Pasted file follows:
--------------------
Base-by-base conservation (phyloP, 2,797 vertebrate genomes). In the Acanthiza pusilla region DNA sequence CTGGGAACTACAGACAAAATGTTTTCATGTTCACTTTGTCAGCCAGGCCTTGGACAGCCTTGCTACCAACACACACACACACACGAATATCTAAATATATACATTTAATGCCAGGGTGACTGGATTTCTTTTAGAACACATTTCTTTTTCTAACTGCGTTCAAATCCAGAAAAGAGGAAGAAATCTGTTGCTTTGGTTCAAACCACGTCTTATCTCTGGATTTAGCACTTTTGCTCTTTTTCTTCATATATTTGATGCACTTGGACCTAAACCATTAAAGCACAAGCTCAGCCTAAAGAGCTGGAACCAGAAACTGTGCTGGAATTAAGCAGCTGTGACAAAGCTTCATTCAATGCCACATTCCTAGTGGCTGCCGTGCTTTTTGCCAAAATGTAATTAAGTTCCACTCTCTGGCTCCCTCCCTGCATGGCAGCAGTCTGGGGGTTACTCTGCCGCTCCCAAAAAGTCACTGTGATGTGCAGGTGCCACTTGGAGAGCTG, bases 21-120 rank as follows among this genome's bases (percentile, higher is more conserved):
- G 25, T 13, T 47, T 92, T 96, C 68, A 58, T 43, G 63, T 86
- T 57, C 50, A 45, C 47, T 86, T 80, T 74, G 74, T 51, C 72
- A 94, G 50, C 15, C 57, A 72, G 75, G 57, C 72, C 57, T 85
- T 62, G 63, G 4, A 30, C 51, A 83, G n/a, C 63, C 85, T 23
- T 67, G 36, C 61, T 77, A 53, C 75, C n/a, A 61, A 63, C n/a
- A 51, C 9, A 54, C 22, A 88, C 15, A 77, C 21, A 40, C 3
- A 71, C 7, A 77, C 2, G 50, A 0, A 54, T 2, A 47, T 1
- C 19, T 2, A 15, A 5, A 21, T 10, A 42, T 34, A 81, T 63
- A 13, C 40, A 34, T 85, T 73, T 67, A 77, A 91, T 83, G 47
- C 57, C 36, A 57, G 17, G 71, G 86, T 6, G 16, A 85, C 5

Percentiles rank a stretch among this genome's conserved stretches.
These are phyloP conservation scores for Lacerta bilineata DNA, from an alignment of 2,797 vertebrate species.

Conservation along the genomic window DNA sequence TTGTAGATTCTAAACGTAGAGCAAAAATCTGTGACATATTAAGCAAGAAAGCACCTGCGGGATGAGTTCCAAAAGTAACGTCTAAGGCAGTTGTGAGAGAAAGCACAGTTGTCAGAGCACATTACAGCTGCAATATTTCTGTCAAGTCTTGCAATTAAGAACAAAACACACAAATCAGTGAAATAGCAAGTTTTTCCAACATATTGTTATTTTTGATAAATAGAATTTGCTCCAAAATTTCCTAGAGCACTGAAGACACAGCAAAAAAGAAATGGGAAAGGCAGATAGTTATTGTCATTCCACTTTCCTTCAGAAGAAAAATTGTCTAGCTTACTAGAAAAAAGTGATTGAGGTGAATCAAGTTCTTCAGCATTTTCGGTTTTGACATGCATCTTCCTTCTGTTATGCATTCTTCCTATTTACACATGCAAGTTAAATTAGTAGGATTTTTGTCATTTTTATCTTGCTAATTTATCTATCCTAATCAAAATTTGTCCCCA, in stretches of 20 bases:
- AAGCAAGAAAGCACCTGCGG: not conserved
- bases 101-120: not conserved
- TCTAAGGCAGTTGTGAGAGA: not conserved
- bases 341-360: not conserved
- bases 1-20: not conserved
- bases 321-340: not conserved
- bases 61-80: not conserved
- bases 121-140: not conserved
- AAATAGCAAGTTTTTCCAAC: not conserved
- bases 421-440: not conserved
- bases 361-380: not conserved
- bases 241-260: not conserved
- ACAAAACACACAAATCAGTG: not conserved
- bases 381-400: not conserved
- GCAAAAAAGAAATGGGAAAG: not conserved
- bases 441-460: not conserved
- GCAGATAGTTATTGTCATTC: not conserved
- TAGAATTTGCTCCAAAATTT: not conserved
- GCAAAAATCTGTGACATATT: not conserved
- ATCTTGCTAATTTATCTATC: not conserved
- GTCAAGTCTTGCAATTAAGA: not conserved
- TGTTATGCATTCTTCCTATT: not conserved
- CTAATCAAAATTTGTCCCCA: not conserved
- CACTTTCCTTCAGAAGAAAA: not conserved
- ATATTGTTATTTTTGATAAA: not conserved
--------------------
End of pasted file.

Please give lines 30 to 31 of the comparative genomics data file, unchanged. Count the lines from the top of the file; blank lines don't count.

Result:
- bases 441-460: not conserved
- GCAGATAGTTATTGTCATTC: not conserved